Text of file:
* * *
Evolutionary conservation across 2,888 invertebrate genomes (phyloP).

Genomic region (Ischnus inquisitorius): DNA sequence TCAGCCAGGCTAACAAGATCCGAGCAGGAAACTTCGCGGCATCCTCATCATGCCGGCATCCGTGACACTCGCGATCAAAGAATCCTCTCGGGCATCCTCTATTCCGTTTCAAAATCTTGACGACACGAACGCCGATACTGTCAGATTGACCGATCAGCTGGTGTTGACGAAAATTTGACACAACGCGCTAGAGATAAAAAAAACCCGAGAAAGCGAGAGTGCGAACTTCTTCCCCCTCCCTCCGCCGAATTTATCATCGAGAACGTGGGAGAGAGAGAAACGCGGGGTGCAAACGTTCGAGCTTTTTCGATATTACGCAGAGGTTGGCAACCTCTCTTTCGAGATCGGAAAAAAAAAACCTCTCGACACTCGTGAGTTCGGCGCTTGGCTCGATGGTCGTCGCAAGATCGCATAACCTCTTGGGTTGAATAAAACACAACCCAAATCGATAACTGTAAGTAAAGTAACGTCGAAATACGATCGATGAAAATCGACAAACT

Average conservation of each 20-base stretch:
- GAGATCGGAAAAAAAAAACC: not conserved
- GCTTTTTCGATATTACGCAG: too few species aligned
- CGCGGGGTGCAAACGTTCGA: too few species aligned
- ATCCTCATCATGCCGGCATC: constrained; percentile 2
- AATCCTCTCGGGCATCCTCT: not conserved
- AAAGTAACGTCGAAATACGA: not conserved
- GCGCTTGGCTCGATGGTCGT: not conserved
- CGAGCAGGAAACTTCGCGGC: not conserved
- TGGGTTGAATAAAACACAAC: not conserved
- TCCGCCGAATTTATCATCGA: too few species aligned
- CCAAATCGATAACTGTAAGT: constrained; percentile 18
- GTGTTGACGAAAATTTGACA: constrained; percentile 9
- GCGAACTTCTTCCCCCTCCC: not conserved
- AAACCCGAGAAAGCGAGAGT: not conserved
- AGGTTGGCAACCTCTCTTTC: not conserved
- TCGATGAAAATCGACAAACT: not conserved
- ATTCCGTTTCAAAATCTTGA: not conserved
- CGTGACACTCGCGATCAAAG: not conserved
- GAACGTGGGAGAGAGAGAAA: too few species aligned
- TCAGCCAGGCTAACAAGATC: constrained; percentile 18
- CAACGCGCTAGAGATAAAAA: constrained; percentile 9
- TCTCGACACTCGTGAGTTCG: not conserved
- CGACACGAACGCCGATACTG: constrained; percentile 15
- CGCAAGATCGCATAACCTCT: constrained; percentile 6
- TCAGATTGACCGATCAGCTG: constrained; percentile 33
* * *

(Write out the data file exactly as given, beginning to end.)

Evolutionary conservation across 2,888 invertebrate genomes (phyloP).

Genomic region (Ischnus inquisitorius): DNA sequence TCAGCCAGGCTAACAAGATCCGAGCAGGAAACTTCGCGGCATCCTCATCATGCCGGCATCCGTGACACTCGCGATCAAAGAATCCTCTCGGGCATCCTCTATTCCGTTTCAAAATCTTGACGACACGAACGCCGATACTGTCAGATTGACCGATCAGCTGGTGTTGACGAAAATTTGACACAACGCGCTAGAGATAAAAAAAACCCGAGAAAGCGAGAGTGCGAACTTCTTCCCCCTCCCTCCGCCGAATTTATCATCGAGAACGTGGGAGAGAGAGAAACGCGGGGTGCAAACGTTCGAGCTTTTTCGATATTACGCAGAGGTTGGCAACCTCTCTTTCGAGATCGGAAAAAAAAAACCTCTCGACACTCGTGAGTTCGGCGCTTGGCTCGATGGTCGTCGCAAGATCGCATAACCTCTTGGGTTGAATAAAACACAACCCAAATCGATAACTGTAAGTAAAGTAACGTCGAAATACGATCGATGAAAATCGACAAACT

Average conservation of each 20-base stretch:
- GAGATCGGAAAAAAAAAACC: not conserved
- GCTTTTTCGATATTACGCAG: too few species aligned
- CGCGGGGTGCAAACGTTCGA: too few species aligned
- ATCCTCATCATGCCGGCATC: constrained; percentile 2
- AATCCTCTCGGGCATCCTCT: not conserved
- AAAGTAACGTCGAAATACGA: not conserved
- GCGCTTGGCTCGATGGTCGT: not conserved
- CGAGCAGGAAACTTCGCGGC: not conserved
- TGGGTTGAATAAAACACAAC: not conserved
- TCCGCCGAATTTATCATCGA: too few species aligned
- CCAAATCGATAACTGTAAGT: constrained; percentile 18
- GTGTTGACGAAAATTTGACA: constrained; percentile 9
- GCGAACTTCTTCCCCCTCCC: not conserved
- AAACCCGAGAAAGCGAGAGT: not conserved
- AGGTTGGCAACCTCTCTTTC: not conserved
- TCGATGAAAATCGACAAACT: not conserved
- ATTCCGTTTCAAAATCTTGA: not conserved
- CGTGACACTCGCGATCAAAG: not conserved
- GAACGTGGGAGAGAGAGAAA: too few species aligned
- TCAGCCAGGCTAACAAGATC: constrained; percentile 18
- CAACGCGCTAGAGATAAAAA: constrained; percentile 9
- TCTCGACACTCGTGAGTTCG: not conserved
- CGACACGAACGCCGATACTG: constrained; percentile 15
- CGCAAGATCGCATAACCTCT: constrained; percentile 6
- TCAGATTGACCGATCAGCTG: constrained; percentile 33